Seeing Our Adventures as They Really Are. The Authors Collection
July 20, 2015
I HAVE BEEN FASCINATED most of my days to see the commonalities of life regardless of where or into which culture I peer. I guess as a young person I was fooled by the outward trappings of new and interesting places into believing those who lived amongst them would somehow experience life differently from me. Through spending a summer in Colombia as a sixteen-year-old, moving to the Canadian prairies, sitting on a stump speaking with a Cree Native about twenty-first century life for his people and asking a Vietnamese fellow traveler on a boat ride from Saigon to Vung Tau how he can be so civil toward Bert and me, I realized we are capable of relating to one another in a productive and meaningful way, regardless of those seeming differences. The deciding factor is our attitude – do we choose to rise above our differing beliefs and cultures to reach a common ground.
The beauty that is us, we as human beings, resides in us at a level I call reality. When we touch that place within ourselves, we rise beyond the petty, confining views we’re taught to use in looking at the world and begin to sense the nature of what connects us. When we open to the possibility of connection, our conversations, our associations change, and we behold one another in a way that lets us see through the superficial to what’s real. Those moments bathe us in such clarity that we cannot forget the richness of the experience; those memories are ours to treasure forever. I’m sure you too can remember moments where everything clicked, when you and someone else unexpectedly shared from that beauty, making you unafraid to just be yourself.
I was set on this course of reflection upon reading a poem from an unknown Inuit reviewing his life, one most of us would consider as radically different from our own. I wanted to say to him over time and distance, regardless of the worlds that separate us: I have been where you have been. How good of you to remind me of this eternal connection we have with all things. The poem’s title was: “I Think Over Again my Small Adventures.”
I think over again my small adventures,
Those small ones that seemed so big,
For all the vital things
I had to get and reach;
And yet there is only one great thing,
The only thing,
To live and see the great day that dawns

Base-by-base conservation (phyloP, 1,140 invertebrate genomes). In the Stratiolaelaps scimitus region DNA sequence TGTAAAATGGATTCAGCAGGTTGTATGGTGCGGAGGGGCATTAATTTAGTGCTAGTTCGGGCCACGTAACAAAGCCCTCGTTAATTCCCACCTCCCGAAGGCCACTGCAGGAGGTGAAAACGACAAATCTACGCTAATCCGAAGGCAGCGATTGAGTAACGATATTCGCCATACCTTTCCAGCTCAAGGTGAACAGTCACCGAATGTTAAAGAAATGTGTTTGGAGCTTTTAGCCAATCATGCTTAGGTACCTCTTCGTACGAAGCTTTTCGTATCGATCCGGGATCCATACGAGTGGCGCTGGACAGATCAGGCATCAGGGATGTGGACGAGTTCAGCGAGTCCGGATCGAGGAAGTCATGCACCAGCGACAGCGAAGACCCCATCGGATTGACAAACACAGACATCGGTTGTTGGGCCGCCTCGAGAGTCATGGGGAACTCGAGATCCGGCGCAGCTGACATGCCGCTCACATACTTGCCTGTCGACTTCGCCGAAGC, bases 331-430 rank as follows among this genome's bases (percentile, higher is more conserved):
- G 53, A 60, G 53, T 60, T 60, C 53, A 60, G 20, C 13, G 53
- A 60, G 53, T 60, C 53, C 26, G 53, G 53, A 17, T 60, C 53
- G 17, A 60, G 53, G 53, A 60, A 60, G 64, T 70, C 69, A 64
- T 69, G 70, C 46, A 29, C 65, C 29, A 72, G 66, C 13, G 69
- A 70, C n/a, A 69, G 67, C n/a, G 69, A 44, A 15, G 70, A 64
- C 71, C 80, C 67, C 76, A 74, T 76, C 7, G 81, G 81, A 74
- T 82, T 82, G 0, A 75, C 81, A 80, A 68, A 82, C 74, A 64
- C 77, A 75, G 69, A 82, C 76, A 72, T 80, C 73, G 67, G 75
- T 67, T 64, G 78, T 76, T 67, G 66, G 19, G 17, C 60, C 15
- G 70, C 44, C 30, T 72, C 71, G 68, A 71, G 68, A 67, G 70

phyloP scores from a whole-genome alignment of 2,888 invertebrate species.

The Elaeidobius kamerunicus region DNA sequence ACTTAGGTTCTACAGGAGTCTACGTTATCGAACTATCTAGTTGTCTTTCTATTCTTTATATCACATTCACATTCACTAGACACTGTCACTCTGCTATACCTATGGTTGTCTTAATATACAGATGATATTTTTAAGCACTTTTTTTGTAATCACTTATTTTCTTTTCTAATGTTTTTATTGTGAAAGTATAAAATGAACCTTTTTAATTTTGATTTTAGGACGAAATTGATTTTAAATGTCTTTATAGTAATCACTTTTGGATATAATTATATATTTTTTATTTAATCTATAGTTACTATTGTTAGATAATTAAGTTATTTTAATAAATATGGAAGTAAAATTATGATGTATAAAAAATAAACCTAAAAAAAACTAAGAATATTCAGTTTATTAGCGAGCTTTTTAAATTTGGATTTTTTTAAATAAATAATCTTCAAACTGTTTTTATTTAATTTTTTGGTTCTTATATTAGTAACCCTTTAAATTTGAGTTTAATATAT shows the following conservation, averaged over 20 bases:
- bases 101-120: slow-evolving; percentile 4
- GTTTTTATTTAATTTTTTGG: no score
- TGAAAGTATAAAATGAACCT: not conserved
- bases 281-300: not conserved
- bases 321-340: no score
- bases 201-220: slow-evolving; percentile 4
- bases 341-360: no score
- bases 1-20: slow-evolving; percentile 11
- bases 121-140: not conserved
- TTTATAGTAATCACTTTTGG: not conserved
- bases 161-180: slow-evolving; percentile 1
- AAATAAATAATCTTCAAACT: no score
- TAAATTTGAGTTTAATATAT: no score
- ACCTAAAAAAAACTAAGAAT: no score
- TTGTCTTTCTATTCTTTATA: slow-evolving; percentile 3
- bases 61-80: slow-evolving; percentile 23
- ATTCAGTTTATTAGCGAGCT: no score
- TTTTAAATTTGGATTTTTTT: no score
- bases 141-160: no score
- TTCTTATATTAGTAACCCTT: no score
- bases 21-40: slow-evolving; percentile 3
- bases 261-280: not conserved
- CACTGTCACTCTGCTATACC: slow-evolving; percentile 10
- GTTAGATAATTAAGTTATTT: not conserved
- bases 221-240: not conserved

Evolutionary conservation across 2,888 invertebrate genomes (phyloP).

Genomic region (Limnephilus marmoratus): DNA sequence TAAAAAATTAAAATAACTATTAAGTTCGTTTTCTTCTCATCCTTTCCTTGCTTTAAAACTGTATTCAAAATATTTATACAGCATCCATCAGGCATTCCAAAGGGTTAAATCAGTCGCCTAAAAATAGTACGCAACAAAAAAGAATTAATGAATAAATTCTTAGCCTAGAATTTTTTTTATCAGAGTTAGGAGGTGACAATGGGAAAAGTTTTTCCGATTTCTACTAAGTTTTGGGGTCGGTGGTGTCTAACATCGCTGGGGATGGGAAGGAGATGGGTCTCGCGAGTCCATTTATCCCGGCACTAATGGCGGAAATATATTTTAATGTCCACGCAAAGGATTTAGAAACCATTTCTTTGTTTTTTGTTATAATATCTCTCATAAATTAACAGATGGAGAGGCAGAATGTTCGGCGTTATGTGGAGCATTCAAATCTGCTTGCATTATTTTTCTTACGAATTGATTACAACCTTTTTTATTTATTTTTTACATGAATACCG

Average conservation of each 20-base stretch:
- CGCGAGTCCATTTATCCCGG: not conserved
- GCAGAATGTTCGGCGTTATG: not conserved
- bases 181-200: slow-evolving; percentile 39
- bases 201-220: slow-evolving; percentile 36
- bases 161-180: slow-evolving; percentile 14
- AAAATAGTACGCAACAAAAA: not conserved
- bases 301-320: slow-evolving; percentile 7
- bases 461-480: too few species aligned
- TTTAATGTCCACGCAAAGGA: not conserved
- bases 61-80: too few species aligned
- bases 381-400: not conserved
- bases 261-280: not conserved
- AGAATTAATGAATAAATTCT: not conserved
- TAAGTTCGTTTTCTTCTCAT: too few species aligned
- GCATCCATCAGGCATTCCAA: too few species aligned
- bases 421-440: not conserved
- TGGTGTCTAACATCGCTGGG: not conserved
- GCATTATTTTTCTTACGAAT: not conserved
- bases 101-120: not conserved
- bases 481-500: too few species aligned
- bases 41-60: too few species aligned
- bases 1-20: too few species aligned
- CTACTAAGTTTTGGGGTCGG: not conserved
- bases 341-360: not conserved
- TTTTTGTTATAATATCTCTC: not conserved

And the light that fills the world.
n the late ‘60s, I meet a teenage Inuit girl from Banks Island. If you look on a map, you’ll see that’s up near Santa Claus. I was fresh out of University and had lived on the US east coast all my life, so stories of her life fascinated me. Her people were still connected by their old ways, even though “civilization” had invaded their domain and called them into the twenty-first century. I can’t remember what I expected to hear from her as we wrote back and forth to each other, but aside from going to a theater to see a movie, something she’d only heard about, we talked about life as if we were sisters. I had taken cross-cultural training at that point in my life and had finally surrendered to the realization that our actions across cultures, our responses to overt acts could indeed be very different, even in primal relationships like mother to child. But I know now that that teacher had not spent enough time “sitting on stumps” to realize that when we dig deep enough, there is only one great thing we all share, the light that glows within us and around us, which we can all recognize due to the underlying fact of our inborn connection with one another and all things no matter who we are or where on this earth we abide. And then I further understood that it is not our seeming problems that create trouble among us, but rather the lack of honest desire to get clear about our nature – to see our adventures as they truly are.
Christina Carson is the author of Accidents of Birth.